Technical content of this issue - 2 out of 5

Today

The conference does not officially start until tomorrow. Today was registration and early bird sessions. I did attend one of the early bird sessions and I discuss that below.

Registration is always fun at these conferences – that’s when we see what kinds of great free stuff they are giving away at this conference. This year was no disappointment! First, there was the required bag and T-Shirt. Note to anyone out there who has yet to attend a technical conference – nothing says first-timer like opening the bag and putting on the T-Shirt over your clothes on the very first day. Hopefully you will have a friend or co-worker with you to stop you.  Items inside the bag included-

  • A Microsoft Press book, Writing Secure Code with a quote on the front, "Required reading at Microsoft" - Bill Gates.  (If that doesn't generate mail then nothing will).
  • Numerous free magazines
  • Over a dozen CDs/DVDs, including demo copies of Visio 2003, Wise and a .NET Profiler

with the promise of another book on Longhorn tomorrow.

Sessions

The early bird sessions were full day sessions on one particular topic.  I chose ".NET, The XML and Web Services Perspective," presented by Don Box, Tim Ewald and Martin Gudgin.  For those that don't know the name, Don Box is one of the co-authors of the SOAP Specification while he was at Developmentor.  I figure it you get a chance to hear Don Box talk about XML/SOAP for a day, you would be a fool not to take advantage of it.  It's like getting to talk to James Madison about the Constitution or Pauley Shore about "Son-in-Law."  All three presenters were excellent and the by-play between them kept the presentation entertaining for the entire day.  As an example of these guys' knowledge of XML/SOAP, they eschewed using conventional tools and used EMACS to type entire XML files (with version info and charset info) on the fly, then wrote an entire SOAP envelope and used it to call a service (actually, although that is true, I just wanted the chance to use the word eschew).

Most of the information was pretty much review, but there were two items I wanted to highlight.  First (and this may be of particular interest to some readers) - at one point during the presentation, the presenter pointed out that when we use .NET to wrap our inputs in pre-defined objects we gain great productivity, but we lose the XML-ness of SOAP.  He asserted that when we insist that the args become objects before any of our own code runs we're giving up tremendous power.  He then pointed out how web services they write only use on input message and one output message.  He then showed how to use the [XmlAnyElement] attribute to allow the service to see the input as XML, allowing what is sent in to vary but still be used by the service, stressing that this reduced coupling between services.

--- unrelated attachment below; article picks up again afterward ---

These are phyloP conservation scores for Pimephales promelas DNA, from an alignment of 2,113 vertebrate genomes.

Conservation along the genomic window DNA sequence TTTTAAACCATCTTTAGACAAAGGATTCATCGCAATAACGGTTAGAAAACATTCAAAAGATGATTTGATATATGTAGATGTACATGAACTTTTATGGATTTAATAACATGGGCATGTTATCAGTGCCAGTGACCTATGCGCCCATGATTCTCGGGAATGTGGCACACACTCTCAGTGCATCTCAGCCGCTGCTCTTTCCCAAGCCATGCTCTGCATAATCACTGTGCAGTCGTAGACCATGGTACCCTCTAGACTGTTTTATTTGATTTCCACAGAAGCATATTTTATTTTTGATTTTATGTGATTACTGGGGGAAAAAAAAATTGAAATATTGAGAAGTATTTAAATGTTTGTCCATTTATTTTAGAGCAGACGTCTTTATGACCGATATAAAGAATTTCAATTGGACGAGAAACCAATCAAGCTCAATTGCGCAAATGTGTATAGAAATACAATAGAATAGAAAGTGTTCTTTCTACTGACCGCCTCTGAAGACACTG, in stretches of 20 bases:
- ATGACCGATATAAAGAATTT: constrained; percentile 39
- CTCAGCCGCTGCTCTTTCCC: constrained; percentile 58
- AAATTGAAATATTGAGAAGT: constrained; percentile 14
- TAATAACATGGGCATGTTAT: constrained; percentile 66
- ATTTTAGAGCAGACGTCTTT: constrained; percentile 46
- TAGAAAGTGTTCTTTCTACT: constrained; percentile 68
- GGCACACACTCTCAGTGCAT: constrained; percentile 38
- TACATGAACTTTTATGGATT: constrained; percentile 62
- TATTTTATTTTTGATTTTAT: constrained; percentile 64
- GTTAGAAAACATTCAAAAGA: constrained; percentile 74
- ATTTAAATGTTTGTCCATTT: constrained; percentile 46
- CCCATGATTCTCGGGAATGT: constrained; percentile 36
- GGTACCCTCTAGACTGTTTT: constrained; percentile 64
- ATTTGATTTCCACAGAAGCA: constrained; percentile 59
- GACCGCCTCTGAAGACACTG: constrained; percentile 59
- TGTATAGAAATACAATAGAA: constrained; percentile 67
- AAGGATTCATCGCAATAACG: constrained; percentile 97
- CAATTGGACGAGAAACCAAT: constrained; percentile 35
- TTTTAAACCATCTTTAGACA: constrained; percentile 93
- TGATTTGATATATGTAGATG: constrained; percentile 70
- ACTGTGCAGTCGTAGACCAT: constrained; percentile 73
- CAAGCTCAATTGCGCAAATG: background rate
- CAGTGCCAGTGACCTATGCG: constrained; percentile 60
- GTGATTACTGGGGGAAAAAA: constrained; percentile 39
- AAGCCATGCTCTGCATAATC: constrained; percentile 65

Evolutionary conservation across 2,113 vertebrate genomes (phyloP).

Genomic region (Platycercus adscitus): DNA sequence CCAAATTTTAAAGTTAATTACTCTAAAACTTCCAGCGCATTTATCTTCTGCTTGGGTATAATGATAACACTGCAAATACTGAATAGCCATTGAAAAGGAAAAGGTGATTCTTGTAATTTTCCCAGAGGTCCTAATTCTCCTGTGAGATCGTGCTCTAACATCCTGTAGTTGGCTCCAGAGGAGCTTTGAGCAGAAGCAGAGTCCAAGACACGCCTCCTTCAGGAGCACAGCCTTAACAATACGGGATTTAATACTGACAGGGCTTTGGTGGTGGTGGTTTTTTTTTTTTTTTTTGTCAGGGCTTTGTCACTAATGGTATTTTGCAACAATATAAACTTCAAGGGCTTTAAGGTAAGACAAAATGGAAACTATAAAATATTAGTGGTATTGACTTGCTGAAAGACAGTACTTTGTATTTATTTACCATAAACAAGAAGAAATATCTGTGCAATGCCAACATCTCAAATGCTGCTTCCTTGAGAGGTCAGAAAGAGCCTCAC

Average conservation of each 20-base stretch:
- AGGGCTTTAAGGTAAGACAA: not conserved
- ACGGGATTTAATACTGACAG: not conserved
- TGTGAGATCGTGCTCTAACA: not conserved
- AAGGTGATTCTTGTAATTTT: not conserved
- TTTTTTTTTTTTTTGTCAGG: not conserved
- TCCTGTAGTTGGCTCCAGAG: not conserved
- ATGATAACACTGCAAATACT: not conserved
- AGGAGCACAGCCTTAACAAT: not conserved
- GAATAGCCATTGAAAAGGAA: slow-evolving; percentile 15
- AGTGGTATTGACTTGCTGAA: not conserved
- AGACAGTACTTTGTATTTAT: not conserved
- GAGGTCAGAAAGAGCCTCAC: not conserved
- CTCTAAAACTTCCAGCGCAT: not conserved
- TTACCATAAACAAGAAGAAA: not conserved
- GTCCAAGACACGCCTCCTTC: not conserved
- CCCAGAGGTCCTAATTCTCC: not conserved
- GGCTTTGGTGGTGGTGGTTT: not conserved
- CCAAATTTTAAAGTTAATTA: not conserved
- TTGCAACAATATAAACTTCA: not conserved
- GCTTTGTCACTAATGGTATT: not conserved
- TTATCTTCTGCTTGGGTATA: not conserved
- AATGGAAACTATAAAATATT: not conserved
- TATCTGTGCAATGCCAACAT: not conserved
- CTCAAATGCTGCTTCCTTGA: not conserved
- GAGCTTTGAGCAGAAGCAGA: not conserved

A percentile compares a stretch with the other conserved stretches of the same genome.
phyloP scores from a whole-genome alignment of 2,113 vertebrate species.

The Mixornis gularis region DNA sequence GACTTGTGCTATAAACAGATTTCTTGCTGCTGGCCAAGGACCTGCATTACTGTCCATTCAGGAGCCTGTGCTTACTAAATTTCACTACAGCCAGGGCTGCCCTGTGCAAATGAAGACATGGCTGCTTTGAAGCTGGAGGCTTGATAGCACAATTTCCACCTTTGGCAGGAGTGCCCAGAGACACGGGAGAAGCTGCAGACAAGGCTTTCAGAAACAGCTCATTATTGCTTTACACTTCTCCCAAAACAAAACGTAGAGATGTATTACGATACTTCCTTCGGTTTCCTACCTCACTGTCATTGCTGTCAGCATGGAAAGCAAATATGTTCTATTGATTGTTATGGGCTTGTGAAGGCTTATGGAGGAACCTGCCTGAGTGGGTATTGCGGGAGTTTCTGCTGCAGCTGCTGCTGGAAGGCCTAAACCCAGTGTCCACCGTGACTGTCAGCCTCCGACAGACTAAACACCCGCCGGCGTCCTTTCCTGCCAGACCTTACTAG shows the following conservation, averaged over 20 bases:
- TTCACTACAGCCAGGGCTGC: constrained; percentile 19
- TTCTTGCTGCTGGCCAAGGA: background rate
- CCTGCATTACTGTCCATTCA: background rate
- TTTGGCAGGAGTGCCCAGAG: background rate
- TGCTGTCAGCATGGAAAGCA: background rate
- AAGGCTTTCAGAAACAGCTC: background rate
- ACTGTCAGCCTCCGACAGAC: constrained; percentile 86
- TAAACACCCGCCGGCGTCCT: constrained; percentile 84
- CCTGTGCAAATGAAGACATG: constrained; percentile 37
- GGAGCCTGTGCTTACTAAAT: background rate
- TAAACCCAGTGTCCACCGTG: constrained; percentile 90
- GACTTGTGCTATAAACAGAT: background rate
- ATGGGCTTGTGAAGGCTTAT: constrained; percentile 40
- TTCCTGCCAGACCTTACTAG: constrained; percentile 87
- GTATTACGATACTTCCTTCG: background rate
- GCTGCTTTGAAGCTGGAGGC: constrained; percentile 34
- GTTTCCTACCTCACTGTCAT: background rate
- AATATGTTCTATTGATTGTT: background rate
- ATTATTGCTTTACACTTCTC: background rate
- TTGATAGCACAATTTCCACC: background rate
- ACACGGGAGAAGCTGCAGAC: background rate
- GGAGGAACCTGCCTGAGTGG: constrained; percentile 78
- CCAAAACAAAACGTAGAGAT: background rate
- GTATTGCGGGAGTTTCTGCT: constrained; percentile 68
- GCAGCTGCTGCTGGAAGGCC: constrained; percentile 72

Second, they spent some time going over Web Service Extensions(WSE) 2.0.  This is a set of classes that allow you to add filters to incoming and outgoing SOAP messages.  There are several pre-defined filters that cover things such as the WS-Security specification.  WSE is currently just in technology preview, and there are no libraries to support the specifications, so it is premature to include WSE in production code, but it might be worth a look to explore working with these specifications.

Letters – We Get Letters

TH in VA writes – “I'm ashamed to admit that I've really been looking forward to the return of BPDCNL (Biff's PDC Newsletter)”

TH – Ashamed?  Are you ashamed of loving technology?  Are you ashamed of yearning for knowledge?  Are you ashamed of that unlabeled video that you keep in the back of the drawer by your TV?  oops - sorry.

Keep those messages coming folks!

Tomorrow
Tomorrow the conference officially begins with a keynote speech by Bill Gates.  Here are a few of the codenamed products we are looking to learn more about-

  • Longhorn - The next version of Windows (after 2003).  First OS built with managed code
  • Whidby - The next version of ASP.NET
  • Indigo - A new model for implementing Web Services in the .NET Framework, including features currently addressed by WSE such as security, reliability and transactions.
  • Avalon - A new programming model that combines code and markup language
  • WinFS - A new File Storage System allowing users to search and manage files based on content
  • Yukon - The next version of SQL Server, featuring CLR support and new XML features

Wow, lots of stuff to talk about - should be a busy week.

Biff
Entire Research Department, Biff’s PDC Newsletter